Delta Sleep – ‘Ghost City’

By Gareth O'Malley

The perception that math-rock favours style over substance still lingers even as the genre has continued to carve out its niche on both sides of the Atlantic and elsewhere. It’s expanded into the revitalised American indie scene, and most every influential emo-adjacent label has a band on its roster that skews toward the kinetic rhythms, intricate melodies and time signature alchemy that the genre is known for. Emotional vulnerability and musical dexterity go together better than many other things; hence, the math-rock scene’s response to the upbeat music/despairing lyrics so beloved by indie rock torchbearers in recent years.

Delta Sleep provided a fine example of this on their 2015 debut album Twin Galaxies, which itself built on the foundations laid by 2013’s Management EP, its wide-ranging sonics sticking in the mind as much as its nautical metaphors and cleverly-crafted breakup songs, albeit ones that never got lost within the throes of their own complexity. There was an element of accessibility to those 10 songs that clearly resonated with a wide audience, as the band played shows as far afield as Mexico and Japan off the back of the record. They’re every bit as tight live as you’d expect, and second LP ‘Ghost City’ benefits greatly from the band road-testing their new songs before hitting the studio.

It shows a different side to the band; more structurally and conceptually ambitious than previous offerings. Set in a world where ‘organic nature and wildlife are a thing of the past – a myth,’ the record explores a dystopian near-future world and the mind of the protagonist looking to escape it. “There must be more to life than concrete walls,” frontman Devin Yuceil exclaims midway through the album on ‘Dotwork’, the near-six-minute centrepiece around which the five tracks either side of it are anchored, and that sense of longing runs throughout all these songs. Style over substance isn’t something Yuceil and his cohorts are interested in, instead choosing to craft richly textured songs that sometimes border on emotionally raw.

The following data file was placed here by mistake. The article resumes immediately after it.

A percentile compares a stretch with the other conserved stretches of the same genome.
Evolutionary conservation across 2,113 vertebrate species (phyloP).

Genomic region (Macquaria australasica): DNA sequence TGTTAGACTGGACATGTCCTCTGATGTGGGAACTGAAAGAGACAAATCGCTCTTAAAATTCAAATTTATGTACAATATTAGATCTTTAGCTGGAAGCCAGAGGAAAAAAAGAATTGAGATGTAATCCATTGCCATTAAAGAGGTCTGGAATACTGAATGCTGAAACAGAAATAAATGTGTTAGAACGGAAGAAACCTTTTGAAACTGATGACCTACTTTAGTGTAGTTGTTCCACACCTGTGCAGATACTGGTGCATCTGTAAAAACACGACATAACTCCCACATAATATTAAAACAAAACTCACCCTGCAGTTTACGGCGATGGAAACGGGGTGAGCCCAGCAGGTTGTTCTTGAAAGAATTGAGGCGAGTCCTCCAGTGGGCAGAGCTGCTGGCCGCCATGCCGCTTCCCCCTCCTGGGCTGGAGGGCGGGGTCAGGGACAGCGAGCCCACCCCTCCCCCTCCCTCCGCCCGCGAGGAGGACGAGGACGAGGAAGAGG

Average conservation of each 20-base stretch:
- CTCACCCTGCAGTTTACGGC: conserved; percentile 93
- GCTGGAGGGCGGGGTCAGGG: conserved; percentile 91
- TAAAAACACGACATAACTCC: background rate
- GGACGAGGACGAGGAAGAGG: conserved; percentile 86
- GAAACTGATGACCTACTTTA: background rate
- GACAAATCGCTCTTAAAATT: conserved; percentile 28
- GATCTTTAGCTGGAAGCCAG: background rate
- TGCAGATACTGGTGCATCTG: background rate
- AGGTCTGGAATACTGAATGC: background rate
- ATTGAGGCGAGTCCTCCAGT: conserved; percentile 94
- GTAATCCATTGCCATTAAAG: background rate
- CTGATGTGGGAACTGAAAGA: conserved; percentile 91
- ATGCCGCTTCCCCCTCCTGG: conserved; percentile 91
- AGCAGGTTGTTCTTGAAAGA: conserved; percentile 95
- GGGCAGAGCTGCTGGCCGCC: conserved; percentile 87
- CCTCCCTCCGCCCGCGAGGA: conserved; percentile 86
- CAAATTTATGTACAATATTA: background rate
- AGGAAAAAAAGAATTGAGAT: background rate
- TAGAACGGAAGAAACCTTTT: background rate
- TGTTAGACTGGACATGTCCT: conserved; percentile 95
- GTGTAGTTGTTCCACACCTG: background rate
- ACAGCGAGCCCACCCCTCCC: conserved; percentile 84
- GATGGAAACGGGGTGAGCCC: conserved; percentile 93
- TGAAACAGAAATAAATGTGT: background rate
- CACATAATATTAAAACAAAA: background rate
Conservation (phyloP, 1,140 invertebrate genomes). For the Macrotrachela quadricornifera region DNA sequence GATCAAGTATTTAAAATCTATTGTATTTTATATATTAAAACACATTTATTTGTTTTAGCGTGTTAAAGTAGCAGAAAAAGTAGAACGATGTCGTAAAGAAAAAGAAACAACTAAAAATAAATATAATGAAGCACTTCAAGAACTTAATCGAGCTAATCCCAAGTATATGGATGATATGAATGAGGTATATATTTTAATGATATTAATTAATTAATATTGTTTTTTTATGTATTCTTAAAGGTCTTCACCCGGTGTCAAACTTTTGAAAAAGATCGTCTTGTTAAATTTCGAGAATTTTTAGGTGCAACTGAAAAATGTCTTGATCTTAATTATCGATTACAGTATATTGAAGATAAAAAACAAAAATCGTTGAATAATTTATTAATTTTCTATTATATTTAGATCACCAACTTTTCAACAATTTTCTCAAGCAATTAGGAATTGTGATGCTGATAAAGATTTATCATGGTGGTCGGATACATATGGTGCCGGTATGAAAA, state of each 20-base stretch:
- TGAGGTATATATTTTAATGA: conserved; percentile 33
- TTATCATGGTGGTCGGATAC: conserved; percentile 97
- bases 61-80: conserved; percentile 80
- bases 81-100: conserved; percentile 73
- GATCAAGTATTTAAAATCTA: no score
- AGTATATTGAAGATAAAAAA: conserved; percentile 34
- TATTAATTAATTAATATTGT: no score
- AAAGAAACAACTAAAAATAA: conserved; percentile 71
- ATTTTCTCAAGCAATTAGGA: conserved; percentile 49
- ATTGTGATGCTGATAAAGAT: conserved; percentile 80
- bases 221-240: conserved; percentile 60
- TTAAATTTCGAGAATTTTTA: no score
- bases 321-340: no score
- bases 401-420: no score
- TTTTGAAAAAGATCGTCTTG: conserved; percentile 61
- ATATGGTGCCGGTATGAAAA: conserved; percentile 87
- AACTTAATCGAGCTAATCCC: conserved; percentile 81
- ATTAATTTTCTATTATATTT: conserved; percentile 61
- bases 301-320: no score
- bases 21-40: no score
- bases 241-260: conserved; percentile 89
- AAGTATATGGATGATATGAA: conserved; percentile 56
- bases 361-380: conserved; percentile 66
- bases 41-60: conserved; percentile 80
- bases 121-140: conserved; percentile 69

Even when things get heavy lyrically, the musical landscape is never less than dazzling, with the beauty of the natural world extolled on ‘El Pastor’ providing the catharsis the protagonist—perhaps even Yuceil himself—has been looking for, led by a virtuoso performance from drummer Blake Mostyn, whom has shone on record before but never quite like this. That track pairs nicely with the atmospheric instrumental ‘Glass’ to offer the listener a chance to come down from the euphoric feelings that the higher-energy cuts on ‘Ghost City’ induce.

Imbued with feelings of hard-won positivity, even at its most introspective there is plenty of light shining through. Sombre opener ‘Sultans of Ping’ won’t exactly have you dancing at the disco, bumper-to-bumper, its slowly-unfolding soundscapes and stately tempo inviting you into the ‘tech-noir’ world the album inhabits; but the eruption around three minutes in is quite the payoff. It’s a reliable indicator of where the band’s evolved sound is headed; as over the following 40 or so minutes, the listener is treated to Delta Sleep at their most confident, streamlined, and—yes—emotionally resonant. Pushing themselves to create a self-contained piece of work, the record’s flow is assisted by field recordings and almost imperceptible segues, even looping back around on itself with closing track ‘Afterimage’. On ‘Ghost City’, Delta Sleep present us with an unsettling vision of the future but make sure to remind us, through their music and vivid lyrics, that there’s still hope, and they do so with the kind of self-belief most bands would kill for.


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